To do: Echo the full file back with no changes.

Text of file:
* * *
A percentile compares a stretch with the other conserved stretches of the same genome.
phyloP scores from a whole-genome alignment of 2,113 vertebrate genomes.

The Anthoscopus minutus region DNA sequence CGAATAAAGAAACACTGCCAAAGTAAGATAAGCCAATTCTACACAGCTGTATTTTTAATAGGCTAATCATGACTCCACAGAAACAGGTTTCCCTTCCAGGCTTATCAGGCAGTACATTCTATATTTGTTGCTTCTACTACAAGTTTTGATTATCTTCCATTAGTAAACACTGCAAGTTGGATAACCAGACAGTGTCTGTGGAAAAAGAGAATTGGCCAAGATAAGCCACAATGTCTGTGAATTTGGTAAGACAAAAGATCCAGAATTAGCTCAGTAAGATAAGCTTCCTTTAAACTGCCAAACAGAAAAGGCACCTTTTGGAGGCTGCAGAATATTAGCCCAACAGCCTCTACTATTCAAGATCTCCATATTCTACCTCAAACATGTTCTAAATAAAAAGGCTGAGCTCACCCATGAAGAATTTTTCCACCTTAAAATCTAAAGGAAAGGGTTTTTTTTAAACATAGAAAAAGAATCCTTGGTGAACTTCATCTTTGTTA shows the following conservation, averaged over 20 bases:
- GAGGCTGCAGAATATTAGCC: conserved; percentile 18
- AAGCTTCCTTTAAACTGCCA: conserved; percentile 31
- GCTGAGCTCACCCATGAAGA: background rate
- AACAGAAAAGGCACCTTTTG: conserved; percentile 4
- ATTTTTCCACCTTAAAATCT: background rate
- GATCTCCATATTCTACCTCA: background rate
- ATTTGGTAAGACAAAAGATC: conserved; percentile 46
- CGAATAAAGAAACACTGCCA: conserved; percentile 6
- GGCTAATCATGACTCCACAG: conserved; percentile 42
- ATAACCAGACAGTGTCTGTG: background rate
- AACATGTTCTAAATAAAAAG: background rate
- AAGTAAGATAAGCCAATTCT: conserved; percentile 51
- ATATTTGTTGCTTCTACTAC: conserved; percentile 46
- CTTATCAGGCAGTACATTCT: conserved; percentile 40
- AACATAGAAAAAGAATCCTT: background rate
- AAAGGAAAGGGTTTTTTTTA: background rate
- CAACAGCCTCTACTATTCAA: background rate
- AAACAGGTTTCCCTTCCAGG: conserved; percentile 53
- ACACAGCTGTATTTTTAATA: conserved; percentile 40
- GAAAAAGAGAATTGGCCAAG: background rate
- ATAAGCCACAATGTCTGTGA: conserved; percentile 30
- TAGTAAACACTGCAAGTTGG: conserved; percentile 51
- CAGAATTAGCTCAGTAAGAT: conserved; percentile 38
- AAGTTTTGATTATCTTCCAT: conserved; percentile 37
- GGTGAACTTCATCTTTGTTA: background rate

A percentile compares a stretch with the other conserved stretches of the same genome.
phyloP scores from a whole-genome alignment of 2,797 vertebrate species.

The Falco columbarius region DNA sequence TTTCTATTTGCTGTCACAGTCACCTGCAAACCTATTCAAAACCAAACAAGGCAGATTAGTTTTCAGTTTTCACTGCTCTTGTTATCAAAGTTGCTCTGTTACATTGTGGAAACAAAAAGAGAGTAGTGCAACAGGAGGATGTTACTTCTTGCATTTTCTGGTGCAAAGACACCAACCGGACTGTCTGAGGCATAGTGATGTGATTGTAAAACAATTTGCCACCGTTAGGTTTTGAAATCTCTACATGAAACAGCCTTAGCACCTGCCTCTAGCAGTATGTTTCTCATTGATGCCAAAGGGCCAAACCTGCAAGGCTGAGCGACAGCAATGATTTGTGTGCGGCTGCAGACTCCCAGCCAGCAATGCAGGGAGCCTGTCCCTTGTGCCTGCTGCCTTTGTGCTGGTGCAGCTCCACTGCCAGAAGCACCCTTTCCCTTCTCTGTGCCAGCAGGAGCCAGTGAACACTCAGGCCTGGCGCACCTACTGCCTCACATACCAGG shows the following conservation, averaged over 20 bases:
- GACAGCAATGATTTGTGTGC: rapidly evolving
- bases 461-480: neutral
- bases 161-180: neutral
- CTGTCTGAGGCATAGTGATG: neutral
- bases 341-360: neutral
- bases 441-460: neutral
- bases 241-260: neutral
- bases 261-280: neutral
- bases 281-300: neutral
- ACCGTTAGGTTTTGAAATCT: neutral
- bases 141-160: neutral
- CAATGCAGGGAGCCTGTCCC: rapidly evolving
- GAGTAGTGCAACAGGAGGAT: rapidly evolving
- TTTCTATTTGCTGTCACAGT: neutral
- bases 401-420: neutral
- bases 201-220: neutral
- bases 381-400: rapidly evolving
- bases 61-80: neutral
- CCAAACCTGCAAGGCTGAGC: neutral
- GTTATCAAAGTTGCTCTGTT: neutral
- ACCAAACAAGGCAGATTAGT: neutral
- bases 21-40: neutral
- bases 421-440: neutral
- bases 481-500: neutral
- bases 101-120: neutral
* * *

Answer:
A percentile compares a stretch with the other conserved stretches of the same genome.
phyloP scores from a whole-genome alignment of 2,113 vertebrate genomes.

The Anthoscopus minutus region DNA sequence CGAATAAAGAAACACTGCCAAAGTAAGATAAGCCAATTCTACACAGCTGTATTTTTAATAGGCTAATCATGACTCCACAGAAACAGGTTTCCCTTCCAGGCTTATCAGGCAGTACATTCTATATTTGTTGCTTCTACTACAAGTTTTGATTATCTTCCATTAGTAAACACTGCAAGTTGGATAACCAGACAGTGTCTGTGGAAAAAGAGAATTGGCCAAGATAAGCCACAATGTCTGTGAATTTGGTAAGACAAAAGATCCAGAATTAGCTCAGTAAGATAAGCTTCCTTTAAACTGCCAAACAGAAAAGGCACCTTTTGGAGGCTGCAGAATATTAGCCCAACAGCCTCTACTATTCAAGATCTCCATATTCTACCTCAAACATGTTCTAAATAAAAAGGCTGAGCTCACCCATGAAGAATTTTTCCACCTTAAAATCTAAAGGAAAGGGTTTTTTTTAAACATAGAAAAAGAATCCTTGGTGAACTTCATCTTTGTTA shows the following conservation, averaged over 20 bases:
- GAGGCTGCAGAATATTAGCC: conserved; percentile 18
- AAGCTTCCTTTAAACTGCCA: conserved; percentile 31
- GCTGAGCTCACCCATGAAGA: background rate
- AACAGAAAAGGCACCTTTTG: conserved; percentile 4
- ATTTTTCCACCTTAAAATCT: background rate
- GATCTCCATATTCTACCTCA: background rate
- ATTTGGTAAGACAAAAGATC: conserved; percentile 46
- CGAATAAAGAAACACTGCCA: conserved; percentile 6
- GGCTAATCATGACTCCACAG: conserved; percentile 42
- ATAACCAGACAGTGTCTGTG: background rate
- AACATGTTCTAAATAAAAAG: background rate
- AAGTAAGATAAGCCAATTCT: conserved; percentile 51
- ATATTTGTTGCTTCTACTAC: conserved; percentile 46
- CTTATCAGGCAGTACATTCT: conserved; percentile 40
- AACATAGAAAAAGAATCCTT: background rate
- AAAGGAAAGGGTTTTTTTTA: background rate
- CAACAGCCTCTACTATTCAA: background rate
- AAACAGGTTTCCCTTCCAGG: conserved; percentile 53
- ACACAGCTGTATTTTTAATA: conserved; percentile 40
- GAAAAAGAGAATTGGCCAAG: background rate
- ATAAGCCACAATGTCTGTGA: conserved; percentile 30
- TAGTAAACACTGCAAGTTGG: conserved; percentile 51
- CAGAATTAGCTCAGTAAGAT: conserved; percentile 38
- AAGTTTTGATTATCTTCCAT: conserved; percentile 37
- GGTGAACTTCATCTTTGTTA: background rate

A percentile compares a stretch with the other conserved stretches of the same genome.
phyloP scores from a whole-genome alignment of 2,797 vertebrate species.

The Falco columbarius region DNA sequence TTTCTATTTGCTGTCACAGTCACCTGCAAACCTATTCAAAACCAAACAAGGCAGATTAGTTTTCAGTTTTCACTGCTCTTGTTATCAAAGTTGCTCTGTTACATTGTGGAAACAAAAAGAGAGTAGTGCAACAGGAGGATGTTACTTCTTGCATTTTCTGGTGCAAAGACACCAACCGGACTGTCTGAGGCATAGTGATGTGATTGTAAAACAATTTGCCACCGTTAGGTTTTGAAATCTCTACATGAAACAGCCTTAGCACCTGCCTCTAGCAGTATGTTTCTCATTGATGCCAAAGGGCCAAACCTGCAAGGCTGAGCGACAGCAATGATTTGTGTGCGGCTGCAGACTCCCAGCCAGCAATGCAGGGAGCCTGTCCCTTGTGCCTGCTGCCTTTGTGCTGGTGCAGCTCCACTGCCAGAAGCACCCTTTCCCTTCTCTGTGCCAGCAGGAGCCAGTGAACACTCAGGCCTGGCGCACCTACTGCCTCACATACCAGG shows the following conservation, averaged over 20 bases:
- GACAGCAATGATTTGTGTGC: rapidly evolving
- bases 461-480: neutral
- bases 161-180: neutral
- CTGTCTGAGGCATAGTGATG: neutral
- bases 341-360: neutral
- bases 441-460: neutral
- bases 241-260: neutral
- bases 261-280: neutral
- bases 281-300: neutral
- ACCGTTAGGTTTTGAAATCT: neutral
- bases 141-160: neutral
- CAATGCAGGGAGCCTGTCCC: rapidly evolving
- GAGTAGTGCAACAGGAGGAT: rapidly evolving
- TTTCTATTTGCTGTCACAGT: neutral
- bases 401-420: neutral
- bases 201-220: neutral
- bases 381-400: rapidly evolving
- bases 61-80: neutral
- CCAAACCTGCAAGGCTGAGC: neutral
- GTTATCAAAGTTGCTCTGTT: neutral
- ACCAAACAAGGCAGATTAGT: neutral
- bases 21-40: neutral
- bases 421-440: neutral
- bases 481-500: neutral
- bases 101-120: neutral